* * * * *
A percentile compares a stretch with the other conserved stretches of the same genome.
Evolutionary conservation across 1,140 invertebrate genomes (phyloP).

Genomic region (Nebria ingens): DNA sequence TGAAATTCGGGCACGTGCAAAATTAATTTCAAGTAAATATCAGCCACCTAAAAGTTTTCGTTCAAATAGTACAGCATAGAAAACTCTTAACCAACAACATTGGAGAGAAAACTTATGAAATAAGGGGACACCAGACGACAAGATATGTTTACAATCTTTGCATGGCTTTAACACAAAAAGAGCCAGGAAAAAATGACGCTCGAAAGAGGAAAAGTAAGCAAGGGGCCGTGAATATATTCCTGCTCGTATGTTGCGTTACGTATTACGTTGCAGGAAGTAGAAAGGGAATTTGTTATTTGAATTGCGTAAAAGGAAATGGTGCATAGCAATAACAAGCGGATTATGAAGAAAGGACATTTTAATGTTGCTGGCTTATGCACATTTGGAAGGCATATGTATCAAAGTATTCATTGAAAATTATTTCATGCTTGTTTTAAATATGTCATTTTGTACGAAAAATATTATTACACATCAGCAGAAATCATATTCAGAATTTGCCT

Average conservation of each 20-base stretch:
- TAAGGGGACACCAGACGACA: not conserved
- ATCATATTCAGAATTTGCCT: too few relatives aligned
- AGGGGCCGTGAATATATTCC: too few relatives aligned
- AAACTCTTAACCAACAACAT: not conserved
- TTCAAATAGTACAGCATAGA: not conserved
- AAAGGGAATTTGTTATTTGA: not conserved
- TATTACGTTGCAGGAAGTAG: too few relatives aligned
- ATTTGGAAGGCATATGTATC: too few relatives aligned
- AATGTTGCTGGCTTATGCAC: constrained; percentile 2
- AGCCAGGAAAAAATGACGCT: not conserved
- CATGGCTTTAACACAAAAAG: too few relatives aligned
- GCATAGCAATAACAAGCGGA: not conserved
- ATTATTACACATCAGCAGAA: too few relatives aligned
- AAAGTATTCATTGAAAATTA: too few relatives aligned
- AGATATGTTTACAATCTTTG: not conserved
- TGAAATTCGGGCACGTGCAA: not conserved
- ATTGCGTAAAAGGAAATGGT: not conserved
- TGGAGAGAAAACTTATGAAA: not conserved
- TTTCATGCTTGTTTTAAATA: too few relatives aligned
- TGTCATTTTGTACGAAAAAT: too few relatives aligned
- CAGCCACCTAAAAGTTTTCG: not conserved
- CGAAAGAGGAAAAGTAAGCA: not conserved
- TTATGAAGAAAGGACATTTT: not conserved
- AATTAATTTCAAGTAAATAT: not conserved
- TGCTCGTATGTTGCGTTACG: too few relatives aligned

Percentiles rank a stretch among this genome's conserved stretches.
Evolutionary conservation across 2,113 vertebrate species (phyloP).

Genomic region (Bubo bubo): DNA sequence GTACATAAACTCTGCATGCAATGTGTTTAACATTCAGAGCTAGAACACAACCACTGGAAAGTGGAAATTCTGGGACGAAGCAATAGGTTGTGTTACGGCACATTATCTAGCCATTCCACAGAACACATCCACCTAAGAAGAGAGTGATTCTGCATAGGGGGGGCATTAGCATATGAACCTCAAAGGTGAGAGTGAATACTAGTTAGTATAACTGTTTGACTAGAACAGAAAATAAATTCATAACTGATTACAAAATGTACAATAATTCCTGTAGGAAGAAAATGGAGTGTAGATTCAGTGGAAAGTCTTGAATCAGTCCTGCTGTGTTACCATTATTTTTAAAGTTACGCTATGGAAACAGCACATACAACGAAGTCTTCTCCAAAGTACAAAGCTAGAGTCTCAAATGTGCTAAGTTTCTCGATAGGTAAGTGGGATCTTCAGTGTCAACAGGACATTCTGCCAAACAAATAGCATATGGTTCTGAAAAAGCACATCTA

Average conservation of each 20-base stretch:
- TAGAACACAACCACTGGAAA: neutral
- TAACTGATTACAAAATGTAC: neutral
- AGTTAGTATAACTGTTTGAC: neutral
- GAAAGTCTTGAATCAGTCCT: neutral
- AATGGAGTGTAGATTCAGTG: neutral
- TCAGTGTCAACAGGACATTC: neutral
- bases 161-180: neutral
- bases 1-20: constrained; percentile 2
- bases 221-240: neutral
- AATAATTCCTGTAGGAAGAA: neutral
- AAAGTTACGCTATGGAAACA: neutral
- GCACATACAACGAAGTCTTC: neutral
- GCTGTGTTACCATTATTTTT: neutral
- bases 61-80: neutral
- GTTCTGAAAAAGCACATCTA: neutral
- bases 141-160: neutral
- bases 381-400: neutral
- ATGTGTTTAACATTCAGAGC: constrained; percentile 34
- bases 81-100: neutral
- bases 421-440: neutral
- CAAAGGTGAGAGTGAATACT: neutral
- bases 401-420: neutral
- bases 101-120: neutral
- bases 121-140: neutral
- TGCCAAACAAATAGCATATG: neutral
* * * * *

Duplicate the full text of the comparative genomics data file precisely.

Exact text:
A percentile compares a stretch with the other conserved stretches of the same genome.
Evolutionary conservation across 1,140 invertebrate genomes (phyloP).

Genomic region (Nebria ingens): DNA sequence TGAAATTCGGGCACGTGCAAAATTAATTTCAAGTAAATATCAGCCACCTAAAAGTTTTCGTTCAAATAGTACAGCATAGAAAACTCTTAACCAACAACATTGGAGAGAAAACTTATGAAATAAGGGGACACCAGACGACAAGATATGTTTACAATCTTTGCATGGCTTTAACACAAAAAGAGCCAGGAAAAAATGACGCTCGAAAGAGGAAAAGTAAGCAAGGGGCCGTGAATATATTCCTGCTCGTATGTTGCGTTACGTATTACGTTGCAGGAAGTAGAAAGGGAATTTGTTATTTGAATTGCGTAAAAGGAAATGGTGCATAGCAATAACAAGCGGATTATGAAGAAAGGACATTTTAATGTTGCTGGCTTATGCACATTTGGAAGGCATATGTATCAAAGTATTCATTGAAAATTATTTCATGCTTGTTTTAAATATGTCATTTTGTACGAAAAATATTATTACACATCAGCAGAAATCATATTCAGAATTTGCCT

Average conservation of each 20-base stretch:
- TAAGGGGACACCAGACGACA: not conserved
- ATCATATTCAGAATTTGCCT: too few relatives aligned
- AGGGGCCGTGAATATATTCC: too few relatives aligned
- AAACTCTTAACCAACAACAT: not conserved
- TTCAAATAGTACAGCATAGA: not conserved
- AAAGGGAATTTGTTATTTGA: not conserved
- TATTACGTTGCAGGAAGTAG: too few relatives aligned
- ATTTGGAAGGCATATGTATC: too few relatives aligned
- AATGTTGCTGGCTTATGCAC: constrained; percentile 2
- AGCCAGGAAAAAATGACGCT: not conserved
- CATGGCTTTAACACAAAAAG: too few relatives aligned
- GCATAGCAATAACAAGCGGA: not conserved
- ATTATTACACATCAGCAGAA: too few relatives aligned
- AAAGTATTCATTGAAAATTA: too few relatives aligned
- AGATATGTTTACAATCTTTG: not conserved
- TGAAATTCGGGCACGTGCAA: not conserved
- ATTGCGTAAAAGGAAATGGT: not conserved
- TGGAGAGAAAACTTATGAAA: not conserved
- TTTCATGCTTGTTTTAAATA: too few relatives aligned
- TGTCATTTTGTACGAAAAAT: too few relatives aligned
- CAGCCACCTAAAAGTTTTCG: not conserved
- CGAAAGAGGAAAAGTAAGCA: not conserved
- TTATGAAGAAAGGACATTTT: not conserved
- AATTAATTTCAAGTAAATAT: not conserved
- TGCTCGTATGTTGCGTTACG: too few relatives aligned

Percentiles rank a stretch among this genome's conserved stretches.
Evolutionary conservation across 2,113 vertebrate species (phyloP).

Genomic region (Bubo bubo): DNA sequence GTACATAAACTCTGCATGCAATGTGTTTAACATTCAGAGCTAGAACACAACCACTGGAAAGTGGAAATTCTGGGACGAAGCAATAGGTTGTGTTACGGCACATTATCTAGCCATTCCACAGAACACATCCACCTAAGAAGAGAGTGATTCTGCATAGGGGGGGCATTAGCATATGAACCTCAAAGGTGAGAGTGAATACTAGTTAGTATAACTGTTTGACTAGAACAGAAAATAAATTCATAACTGATTACAAAATGTACAATAATTCCTGTAGGAAGAAAATGGAGTGTAGATTCAGTGGAAAGTCTTGAATCAGTCCTGCTGTGTTACCATTATTTTTAAAGTTACGCTATGGAAACAGCACATACAACGAAGTCTTCTCCAAAGTACAAAGCTAGAGTCTCAAATGTGCTAAGTTTCTCGATAGGTAAGTGGGATCTTCAGTGTCAACAGGACATTCTGCCAAACAAATAGCATATGGTTCTGAAAAAGCACATCTA

Average conservation of each 20-base stretch:
- TAGAACACAACCACTGGAAA: neutral
- TAACTGATTACAAAATGTAC: neutral
- AGTTAGTATAACTGTTTGAC: neutral
- GAAAGTCTTGAATCAGTCCT: neutral
- AATGGAGTGTAGATTCAGTG: neutral
- TCAGTGTCAACAGGACATTC: neutral
- bases 161-180: neutral
- bases 1-20: constrained; percentile 2
- bases 221-240: neutral
- AATAATTCCTGTAGGAAGAA: neutral
- AAAGTTACGCTATGGAAACA: neutral
- GCACATACAACGAAGTCTTC: neutral
- GCTGTGTTACCATTATTTTT: neutral
- bases 61-80: neutral
- GTTCTGAAAAAGCACATCTA: neutral
- bases 141-160: neutral
- bases 381-400: neutral
- ATGTGTTTAACATTCAGAGC: constrained; percentile 34
- bases 81-100: neutral
- bases 421-440: neutral
- CAAAGGTGAGAGTGAATACT: neutral
- bases 401-420: neutral
- bases 101-120: neutral
- bases 121-140: neutral
- TGCCAAACAAATAGCATATG: neutral